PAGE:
Sipeed M1n is a $10 M.2 Module based on K210 RISC-V AI Processor

Kendryte K210 is a RISC-V processor with AI accelerator found in boards such as Maixduino, Grove AI HAT, or HuskyLens among others, and enabling low-cost, low power AI applications such as face detection or object recognition.

You can now add Kendryte K210 AI accelerator to any board or computer with M.2 socket or [Update: the M.2 connector pinout is non-standard] a USB-C port thanks to Sipeed M1n M.2 module that also comes with an M.2 to USB-C adapter.Sipeed M1n K210 M2 Card Sipeed M1n specifications:

  • SoC – Kendryte K210 dual-core 64-bit RISC-V processor @ up to 400MHz with FPU, Neural-network Processing Unit (NPU), audio processor, built-in 6MB SRAM memory for CPU, and 2MB AI SRAM
  • Storage – 128Mbit SPI flash
  • Camera – 24-pin connector for DVP camera (OV0328 camera module provided as part of the kit)
  • Host Interface – M.2 socket with some IOs and JTAG interface, accessible via Maix Nano M.2 to USB-C adapter.
  • Supply voltage – 5.0V±0.2V with at least 300mA
  • Temperature Range – -30°C – 85 °C
MAIX Nano
MAIX Nano

Just like other K210 hardware platforms, it supports image recognition at  QVGA resolution up to 60FPS, and VGA resolution up to 30FPS. The company also mentions it supports microphone arrays of up to 8 microphones, but I’m not sure how you would connect those microphones.  MAIX Nano M.2 to USB-C adapter comes with 2.54mm pitch through-hole pins exposing LCD signals and 16 GPIO pins, as well as an 8-pin female header. The board support Tensorflow/Keras/Darknet deep learning framework, and can be programmed using MicroPython or Arduino as we explained in our Sipeed M1 getting started guide.

Sipeed M1n with Camera & USB-C adapterSipeed M1n M.2 card ships with a camera and MAIX Nano adapter as pictured above. You’ll find it for pre-order for $9.90 on Seeed Studio with shipping scheduled for March 9th, 2020. Alternatively, you’ll also find the M.2 card on Aliexpress for $10.33 (card only) or $14.09 with the camera and MAIX Nano. This may end up cheaper as shipping is included.

The datasheets for the M.2 card and adapter board, as well as documentation for MaixPy IDE for Python programming, can be found in the Documentation tab of the aforelinked page on Seeed Studio.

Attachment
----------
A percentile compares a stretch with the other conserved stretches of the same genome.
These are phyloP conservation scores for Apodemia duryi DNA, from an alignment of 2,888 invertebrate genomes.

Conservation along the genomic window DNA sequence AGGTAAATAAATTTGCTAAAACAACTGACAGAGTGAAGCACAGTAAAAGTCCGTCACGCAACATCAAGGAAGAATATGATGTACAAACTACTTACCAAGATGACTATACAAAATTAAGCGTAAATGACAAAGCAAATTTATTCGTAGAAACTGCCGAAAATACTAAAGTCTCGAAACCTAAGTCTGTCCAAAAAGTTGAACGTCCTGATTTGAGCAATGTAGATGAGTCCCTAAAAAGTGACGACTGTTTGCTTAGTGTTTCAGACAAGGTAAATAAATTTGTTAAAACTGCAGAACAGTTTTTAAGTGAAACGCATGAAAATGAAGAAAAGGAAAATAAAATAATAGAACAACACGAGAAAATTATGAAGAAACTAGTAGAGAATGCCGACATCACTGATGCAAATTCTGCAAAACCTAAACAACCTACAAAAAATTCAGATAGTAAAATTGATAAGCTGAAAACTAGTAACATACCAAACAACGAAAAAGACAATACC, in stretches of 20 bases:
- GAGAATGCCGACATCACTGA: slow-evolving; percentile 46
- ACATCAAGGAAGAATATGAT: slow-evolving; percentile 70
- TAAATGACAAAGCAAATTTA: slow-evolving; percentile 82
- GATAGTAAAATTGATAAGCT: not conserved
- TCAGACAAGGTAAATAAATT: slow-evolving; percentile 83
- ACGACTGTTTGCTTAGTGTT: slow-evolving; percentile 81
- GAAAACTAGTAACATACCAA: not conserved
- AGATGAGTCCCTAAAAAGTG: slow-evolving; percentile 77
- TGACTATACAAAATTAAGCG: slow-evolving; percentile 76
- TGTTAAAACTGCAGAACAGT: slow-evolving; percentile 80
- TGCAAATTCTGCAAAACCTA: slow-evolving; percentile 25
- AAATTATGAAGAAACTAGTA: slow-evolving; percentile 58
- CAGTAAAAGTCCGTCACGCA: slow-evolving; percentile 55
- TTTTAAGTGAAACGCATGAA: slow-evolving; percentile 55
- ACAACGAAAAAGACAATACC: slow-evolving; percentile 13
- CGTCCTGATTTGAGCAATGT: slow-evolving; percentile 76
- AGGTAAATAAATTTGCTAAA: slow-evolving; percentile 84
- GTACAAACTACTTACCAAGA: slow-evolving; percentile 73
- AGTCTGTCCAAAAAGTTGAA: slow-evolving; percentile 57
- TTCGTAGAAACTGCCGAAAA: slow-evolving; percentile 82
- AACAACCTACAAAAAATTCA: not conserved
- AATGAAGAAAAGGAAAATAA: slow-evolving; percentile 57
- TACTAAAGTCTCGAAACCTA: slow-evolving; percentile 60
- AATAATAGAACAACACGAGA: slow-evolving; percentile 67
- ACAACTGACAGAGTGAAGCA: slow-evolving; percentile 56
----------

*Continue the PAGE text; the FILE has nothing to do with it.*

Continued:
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Jean-Luc Aufranc (CNXSoft)John S.Damian Frach Recent comment authors
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Damian Frach
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probably the cheapest deepNN HW acceleration with native 2mp camera support

John S.
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John S.

> any board or computer with M.2 socket

I don’t think this would work in an M.2 socket, it’s just using the physical connector from the M.2 spec as a cheaply available form factor. But it doesn’t look like the pinout would work at all if plugged into an M.2 socket instead of its specialized carrier board.

Looking at the schematics and some random M.2 B-key pinout from the internet, I don’t think even the power and ground pins match those of an M.2 socket. It expects 5V input where the M.2 provides 3.3V, expects GND where M.2 is N/A, and the module has I/O and even a 3.3V rail on pins that M.2 uses as GND. The module also has I/O on pins that serve as 3.3V supplies from the M.2 which could be a problem if those I/O banks are expecting 1.8V instead of 3.3V.

I don’t know what would happen if you fed the M.2’s 3.3V power into the module’s 5V rail, but I imagine the module’s DCDC regulator would pass-through most of it to the 3.3V rail which would be tied directly to ground via the M.2 socket. I wonder if the motherboard’s or the module’s current/thermal regulation would kick in first on the short-circuit?

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